Malnourished patients a cause for concern

GOOD DIET: University of Wollongong public health nutrition expert Associate Professor Karen Charlton. 
Photo: CHRISTOPHER CHAN

GOOD DIET: University of Wollongong public health nutrition expert Associate Professor Karen Charlton.  Photo: CHRISTOPHER CHAN

ONE-THIRD of elderly people admitted to Illawarra and Shoalhaven hospitals are “overtly” malnourished but a novel research project aims to change that.

Researchers from the University of Wollongong have teamed up with clinicians from the Illawarra Shoalhaven Local Health District to design a lifestyle program to tackle the problem which, if successful, could be rolled out nationally.

UOW public health nutrition academic Associate Professor Karen Charlton said researchers were offering elderly Illawarra residents the chance to take part in the three-month program.

“We’ve been working closely with hospital dietitians across the district who screen all patients aged 65 and over for malnutrition,” she said.

“This has given us some very reliable information about the nutritional status of about 5000 older people admitted to both acute and rehabilitation hospitals, and the figures are pretty alarming.

“About one-third of the patients are overtly malnourished, while a further 50 per cent are at high nutritional risk.

“Malnutrition increases the risk of falls, fractures and chronic disease, and is also associated with longer hospital stays and increased complications.”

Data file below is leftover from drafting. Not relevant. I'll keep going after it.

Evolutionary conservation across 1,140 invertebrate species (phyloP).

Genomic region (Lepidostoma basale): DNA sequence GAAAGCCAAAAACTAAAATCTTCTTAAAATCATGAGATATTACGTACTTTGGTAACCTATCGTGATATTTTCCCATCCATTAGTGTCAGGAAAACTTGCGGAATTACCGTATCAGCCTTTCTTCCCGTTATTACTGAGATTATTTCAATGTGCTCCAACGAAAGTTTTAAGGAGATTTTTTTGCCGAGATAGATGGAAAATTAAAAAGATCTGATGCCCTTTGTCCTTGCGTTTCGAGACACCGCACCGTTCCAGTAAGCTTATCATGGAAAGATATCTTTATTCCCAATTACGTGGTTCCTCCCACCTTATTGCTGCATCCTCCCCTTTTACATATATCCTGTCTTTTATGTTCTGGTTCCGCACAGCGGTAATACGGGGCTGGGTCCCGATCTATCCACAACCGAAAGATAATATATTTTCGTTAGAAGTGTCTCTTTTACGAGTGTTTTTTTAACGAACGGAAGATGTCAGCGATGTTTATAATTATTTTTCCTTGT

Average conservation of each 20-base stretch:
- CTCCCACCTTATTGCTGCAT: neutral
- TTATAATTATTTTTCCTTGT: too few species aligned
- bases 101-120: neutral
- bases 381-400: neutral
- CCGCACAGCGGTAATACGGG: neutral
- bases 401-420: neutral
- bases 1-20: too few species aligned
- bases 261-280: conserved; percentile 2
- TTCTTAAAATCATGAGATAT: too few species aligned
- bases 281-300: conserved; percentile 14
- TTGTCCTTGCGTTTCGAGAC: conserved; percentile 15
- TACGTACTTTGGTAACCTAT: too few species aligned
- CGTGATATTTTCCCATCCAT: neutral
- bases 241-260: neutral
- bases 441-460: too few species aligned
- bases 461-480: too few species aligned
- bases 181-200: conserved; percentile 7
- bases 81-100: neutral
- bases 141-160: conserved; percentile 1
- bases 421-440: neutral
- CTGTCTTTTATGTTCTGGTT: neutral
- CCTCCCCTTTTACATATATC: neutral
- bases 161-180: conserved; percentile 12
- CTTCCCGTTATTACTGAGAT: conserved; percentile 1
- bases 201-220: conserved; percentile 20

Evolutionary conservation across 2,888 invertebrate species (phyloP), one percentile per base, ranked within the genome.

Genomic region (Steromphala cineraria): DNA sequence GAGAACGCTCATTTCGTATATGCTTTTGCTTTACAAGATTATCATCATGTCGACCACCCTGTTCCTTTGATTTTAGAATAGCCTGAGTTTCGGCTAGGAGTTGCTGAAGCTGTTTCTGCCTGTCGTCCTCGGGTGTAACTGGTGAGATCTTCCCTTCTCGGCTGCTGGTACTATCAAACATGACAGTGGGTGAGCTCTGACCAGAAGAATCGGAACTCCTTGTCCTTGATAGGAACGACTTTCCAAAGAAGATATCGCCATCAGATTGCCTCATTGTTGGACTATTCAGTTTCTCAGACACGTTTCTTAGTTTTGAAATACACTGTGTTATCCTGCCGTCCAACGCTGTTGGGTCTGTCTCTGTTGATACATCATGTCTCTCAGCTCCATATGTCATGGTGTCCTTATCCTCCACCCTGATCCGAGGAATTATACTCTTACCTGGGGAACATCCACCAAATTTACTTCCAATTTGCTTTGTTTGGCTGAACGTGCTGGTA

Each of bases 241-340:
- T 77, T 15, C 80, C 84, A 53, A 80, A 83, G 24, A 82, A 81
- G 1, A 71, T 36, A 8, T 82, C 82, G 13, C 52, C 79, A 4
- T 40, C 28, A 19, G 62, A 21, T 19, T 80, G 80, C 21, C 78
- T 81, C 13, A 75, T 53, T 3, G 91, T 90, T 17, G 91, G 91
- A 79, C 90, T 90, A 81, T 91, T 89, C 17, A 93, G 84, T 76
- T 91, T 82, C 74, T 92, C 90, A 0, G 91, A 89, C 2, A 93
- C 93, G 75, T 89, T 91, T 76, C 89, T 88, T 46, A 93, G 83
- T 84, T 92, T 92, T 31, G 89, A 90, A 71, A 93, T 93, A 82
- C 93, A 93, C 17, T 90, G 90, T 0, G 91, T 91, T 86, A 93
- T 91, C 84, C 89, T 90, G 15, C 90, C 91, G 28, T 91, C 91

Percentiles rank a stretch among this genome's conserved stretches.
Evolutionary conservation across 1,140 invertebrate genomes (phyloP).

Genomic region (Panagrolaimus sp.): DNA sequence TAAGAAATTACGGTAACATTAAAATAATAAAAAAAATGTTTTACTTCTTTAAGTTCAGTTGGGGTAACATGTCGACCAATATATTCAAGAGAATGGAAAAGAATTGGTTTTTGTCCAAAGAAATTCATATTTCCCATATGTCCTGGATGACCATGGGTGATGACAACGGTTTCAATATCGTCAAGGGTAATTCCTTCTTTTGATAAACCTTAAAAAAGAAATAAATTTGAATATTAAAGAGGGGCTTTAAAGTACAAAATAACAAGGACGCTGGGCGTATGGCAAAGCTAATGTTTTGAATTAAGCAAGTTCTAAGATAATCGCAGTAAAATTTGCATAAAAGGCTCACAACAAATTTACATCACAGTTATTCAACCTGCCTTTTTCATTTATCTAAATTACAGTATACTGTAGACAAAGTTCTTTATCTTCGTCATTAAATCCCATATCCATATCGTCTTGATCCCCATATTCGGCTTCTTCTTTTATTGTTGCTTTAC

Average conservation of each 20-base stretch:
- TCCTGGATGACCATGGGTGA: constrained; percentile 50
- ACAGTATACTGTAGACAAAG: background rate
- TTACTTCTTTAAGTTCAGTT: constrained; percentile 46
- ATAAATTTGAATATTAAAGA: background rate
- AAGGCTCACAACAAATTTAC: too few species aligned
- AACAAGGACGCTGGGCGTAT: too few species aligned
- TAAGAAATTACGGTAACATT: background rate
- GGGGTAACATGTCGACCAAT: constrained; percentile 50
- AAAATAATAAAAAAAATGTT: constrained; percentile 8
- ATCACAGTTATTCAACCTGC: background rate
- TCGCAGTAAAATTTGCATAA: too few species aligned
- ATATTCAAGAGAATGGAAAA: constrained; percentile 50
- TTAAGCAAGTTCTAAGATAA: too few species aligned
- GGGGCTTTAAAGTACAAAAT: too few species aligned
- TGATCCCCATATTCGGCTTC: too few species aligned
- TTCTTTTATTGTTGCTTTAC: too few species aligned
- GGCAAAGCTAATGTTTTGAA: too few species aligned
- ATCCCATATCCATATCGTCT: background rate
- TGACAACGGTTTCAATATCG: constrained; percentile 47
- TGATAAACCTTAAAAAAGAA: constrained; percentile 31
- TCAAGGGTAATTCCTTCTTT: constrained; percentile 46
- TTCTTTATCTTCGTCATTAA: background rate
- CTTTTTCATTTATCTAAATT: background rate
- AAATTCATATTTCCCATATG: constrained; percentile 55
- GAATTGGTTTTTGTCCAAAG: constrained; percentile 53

Prof Charlton said while patients were identified early and appropriately cared for while in hospital, most were still discharged in a poor nutritional state. Poor referral systems between hospitals and community services meant that many frail, older people “fell through the gaps”.

“Because they are recovering from illness, even if they have been given information on good nutrition they may not feel up to shopping or even preparing food,” she said. “Previous studies have found that it’s not a lack of access to good-quality food that leads to malnutrition, it’s the actual process of getting it onto the plate that is the problem.”

The SUSTAIN program hopes to counter that by bringing together a team of researchers and allied health professionals including physiotherapists, occupational therapists and dietitians.

“The program has been designed to help elderly people who have had a hospital stay over the past 12 months to get back on track,” Prof Charlton said. “They will attend a workshop at the Illawarra Health and Medical Research Institute, which is funding the program, and will be given nutritional advice as well as simple activities they can do at home.

“By incorporating a bit of resistance training, they should have an improved appetite and feel stronger on their feet so are more likely to go out and shop and prepare food.”

Those interested should call 0434 077 189 or email islhdresearch@sesiahs .health.nsw.gov.au before August 8.

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